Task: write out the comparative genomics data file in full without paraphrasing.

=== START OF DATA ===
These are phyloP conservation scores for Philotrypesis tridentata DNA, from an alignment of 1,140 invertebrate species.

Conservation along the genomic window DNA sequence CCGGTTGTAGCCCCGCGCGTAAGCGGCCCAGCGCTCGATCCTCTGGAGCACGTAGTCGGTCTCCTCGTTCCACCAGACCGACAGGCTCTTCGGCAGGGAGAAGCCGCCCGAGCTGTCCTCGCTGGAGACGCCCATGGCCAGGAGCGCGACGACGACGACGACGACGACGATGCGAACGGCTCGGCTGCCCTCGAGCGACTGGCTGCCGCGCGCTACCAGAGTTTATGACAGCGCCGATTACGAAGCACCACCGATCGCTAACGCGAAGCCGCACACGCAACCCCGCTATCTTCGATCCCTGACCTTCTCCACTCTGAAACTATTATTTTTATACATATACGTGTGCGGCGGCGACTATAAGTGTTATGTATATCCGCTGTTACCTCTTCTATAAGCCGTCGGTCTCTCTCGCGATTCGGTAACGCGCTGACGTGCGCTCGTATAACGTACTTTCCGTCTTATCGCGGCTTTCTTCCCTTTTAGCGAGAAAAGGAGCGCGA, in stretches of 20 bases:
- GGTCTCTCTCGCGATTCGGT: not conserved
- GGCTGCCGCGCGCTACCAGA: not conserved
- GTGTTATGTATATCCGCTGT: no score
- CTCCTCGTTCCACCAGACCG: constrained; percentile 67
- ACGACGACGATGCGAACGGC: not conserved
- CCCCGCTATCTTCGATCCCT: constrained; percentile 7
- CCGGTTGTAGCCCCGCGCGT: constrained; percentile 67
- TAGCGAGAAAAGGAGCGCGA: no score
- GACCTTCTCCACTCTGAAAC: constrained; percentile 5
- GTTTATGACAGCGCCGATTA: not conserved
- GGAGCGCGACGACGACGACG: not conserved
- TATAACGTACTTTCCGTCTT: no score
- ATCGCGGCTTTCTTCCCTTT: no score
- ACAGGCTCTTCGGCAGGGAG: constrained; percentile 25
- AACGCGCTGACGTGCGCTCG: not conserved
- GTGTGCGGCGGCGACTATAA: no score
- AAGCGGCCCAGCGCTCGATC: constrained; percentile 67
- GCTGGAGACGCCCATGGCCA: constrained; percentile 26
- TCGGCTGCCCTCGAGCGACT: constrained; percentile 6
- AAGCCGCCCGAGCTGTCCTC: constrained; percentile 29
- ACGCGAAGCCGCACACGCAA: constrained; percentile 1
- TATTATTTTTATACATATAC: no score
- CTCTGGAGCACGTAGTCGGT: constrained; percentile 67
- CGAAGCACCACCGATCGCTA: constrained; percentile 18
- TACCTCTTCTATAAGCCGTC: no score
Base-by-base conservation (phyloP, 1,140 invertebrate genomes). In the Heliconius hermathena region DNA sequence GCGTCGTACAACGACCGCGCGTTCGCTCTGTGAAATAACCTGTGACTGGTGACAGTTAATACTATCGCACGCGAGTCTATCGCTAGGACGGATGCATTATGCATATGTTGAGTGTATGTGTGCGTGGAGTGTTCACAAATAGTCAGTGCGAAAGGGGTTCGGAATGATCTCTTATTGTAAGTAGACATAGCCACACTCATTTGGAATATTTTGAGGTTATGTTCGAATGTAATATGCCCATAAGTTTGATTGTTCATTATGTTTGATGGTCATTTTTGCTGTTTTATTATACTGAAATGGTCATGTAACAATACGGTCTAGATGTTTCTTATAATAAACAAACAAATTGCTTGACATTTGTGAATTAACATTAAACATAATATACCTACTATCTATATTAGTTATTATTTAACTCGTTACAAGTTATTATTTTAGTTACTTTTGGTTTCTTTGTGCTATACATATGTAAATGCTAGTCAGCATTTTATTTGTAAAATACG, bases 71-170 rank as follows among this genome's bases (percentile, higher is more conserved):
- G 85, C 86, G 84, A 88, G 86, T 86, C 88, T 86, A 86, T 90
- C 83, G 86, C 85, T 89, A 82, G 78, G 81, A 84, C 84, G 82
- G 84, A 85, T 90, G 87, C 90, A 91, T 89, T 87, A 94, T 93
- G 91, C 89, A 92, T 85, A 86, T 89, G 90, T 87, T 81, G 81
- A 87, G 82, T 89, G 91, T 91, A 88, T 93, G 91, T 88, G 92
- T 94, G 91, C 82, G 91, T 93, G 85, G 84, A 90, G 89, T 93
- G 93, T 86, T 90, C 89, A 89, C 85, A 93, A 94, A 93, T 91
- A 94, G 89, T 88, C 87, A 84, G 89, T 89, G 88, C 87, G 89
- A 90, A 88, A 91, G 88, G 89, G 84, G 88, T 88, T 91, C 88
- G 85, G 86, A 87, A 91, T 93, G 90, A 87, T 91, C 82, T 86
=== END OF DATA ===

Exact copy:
These are phyloP conservation scores for Philotrypesis tridentata DNA, from an alignment of 1,140 invertebrate species.

Conservation along the genomic window DNA sequence CCGGTTGTAGCCCCGCGCGTAAGCGGCCCAGCGCTCGATCCTCTGGAGCACGTAGTCGGTCTCCTCGTTCCACCAGACCGACAGGCTCTTCGGCAGGGAGAAGCCGCCCGAGCTGTCCTCGCTGGAGACGCCCATGGCCAGGAGCGCGACGACGACGACGACGACGACGATGCGAACGGCTCGGCTGCCCTCGAGCGACTGGCTGCCGCGCGCTACCAGAGTTTATGACAGCGCCGATTACGAAGCACCACCGATCGCTAACGCGAAGCCGCACACGCAACCCCGCTATCTTCGATCCCTGACCTTCTCCACTCTGAAACTATTATTTTTATACATATACGTGTGCGGCGGCGACTATAAGTGTTATGTATATCCGCTGTTACCTCTTCTATAAGCCGTCGGTCTCTCTCGCGATTCGGTAACGCGCTGACGTGCGCTCGTATAACGTACTTTCCGTCTTATCGCGGCTTTCTTCCCTTTTAGCGAGAAAAGGAGCGCGA, in stretches of 20 bases:
- GGTCTCTCTCGCGATTCGGT: not conserved
- GGCTGCCGCGCGCTACCAGA: not conserved
- GTGTTATGTATATCCGCTGT: no score
- CTCCTCGTTCCACCAGACCG: constrained; percentile 67
- ACGACGACGATGCGAACGGC: not conserved
- CCCCGCTATCTTCGATCCCT: constrained; percentile 7
- CCGGTTGTAGCCCCGCGCGT: constrained; percentile 67
- TAGCGAGAAAAGGAGCGCGA: no score
- GACCTTCTCCACTCTGAAAC: constrained; percentile 5
- GTTTATGACAGCGCCGATTA: not conserved
- GGAGCGCGACGACGACGACG: not conserved
- TATAACGTACTTTCCGTCTT: no score
- ATCGCGGCTTTCTTCCCTTT: no score
- ACAGGCTCTTCGGCAGGGAG: constrained; percentile 25
- AACGCGCTGACGTGCGCTCG: not conserved
- GTGTGCGGCGGCGACTATAA: no score
- AAGCGGCCCAGCGCTCGATC: constrained; percentile 67
- GCTGGAGACGCCCATGGCCA: constrained; percentile 26
- TCGGCTGCCCTCGAGCGACT: constrained; percentile 6
- AAGCCGCCCGAGCTGTCCTC: constrained; percentile 29
- ACGCGAAGCCGCACACGCAA: constrained; percentile 1
- TATTATTTTTATACATATAC: no score
- CTCTGGAGCACGTAGTCGGT: constrained; percentile 67
- CGAAGCACCACCGATCGCTA: constrained; percentile 18
- TACCTCTTCTATAAGCCGTC: no score
Base-by-base conservation (phyloP, 1,140 invertebrate genomes). In the Heliconius hermathena region DNA sequence GCGTCGTACAACGACCGCGCGTTCGCTCTGTGAAATAACCTGTGACTGGTGACAGTTAATACTATCGCACGCGAGTCTATCGCTAGGACGGATGCATTATGCATATGTTGAGTGTATGTGTGCGTGGAGTGTTCACAAATAGTCAGTGCGAAAGGGGTTCGGAATGATCTCTTATTGTAAGTAGACATAGCCACACTCATTTGGAATATTTTGAGGTTATGTTCGAATGTAATATGCCCATAAGTTTGATTGTTCATTATGTTTGATGGTCATTTTTGCTGTTTTATTATACTGAAATGGTCATGTAACAATACGGTCTAGATGTTTCTTATAATAAACAAACAAATTGCTTGACATTTGTGAATTAACATTAAACATAATATACCTACTATCTATATTAGTTATTATTTAACTCGTTACAAGTTATTATTTTAGTTACTTTTGGTTTCTTTGTGCTATACATATGTAAATGCTAGTCAGCATTTTATTTGTAAAATACG, bases 71-170 rank as follows among this genome's bases (percentile, higher is more conserved):
- G 85, C 86, G 84, A 88, G 86, T 86, C 88, T 86, A 86, T 90
- C 83, G 86, C 85, T 89, A 82, G 78, G 81, A 84, C 84, G 82
- G 84, A 85, T 90, G 87, C 90, A 91, T 89, T 87, A 94, T 93
- G 91, C 89, A 92, T 85, A 86, T 89, G 90, T 87, T 81, G 81
- A 87, G 82, T 89, G 91, T 91, A 88, T 93, G 91, T 88, G 92
- T 94, G 91, C 82, G 91, T 93, G 85, G 84, A 90, G 89, T 93
- G 93, T 86, T 90, C 89, A 89, C 85, A 93, A 94, A 93, T 91
- A 94, G 89, T 88, C 87, A 84, G 89, T 89, G 88, C 87, G 89
- A 90, A 88, A 91, G 88, G 89, G 84, G 88, T 88, T 91, C 88
- G 85, G 86, A 87, A 91, T 93, G 90, A 87, T 91, C 82, T 86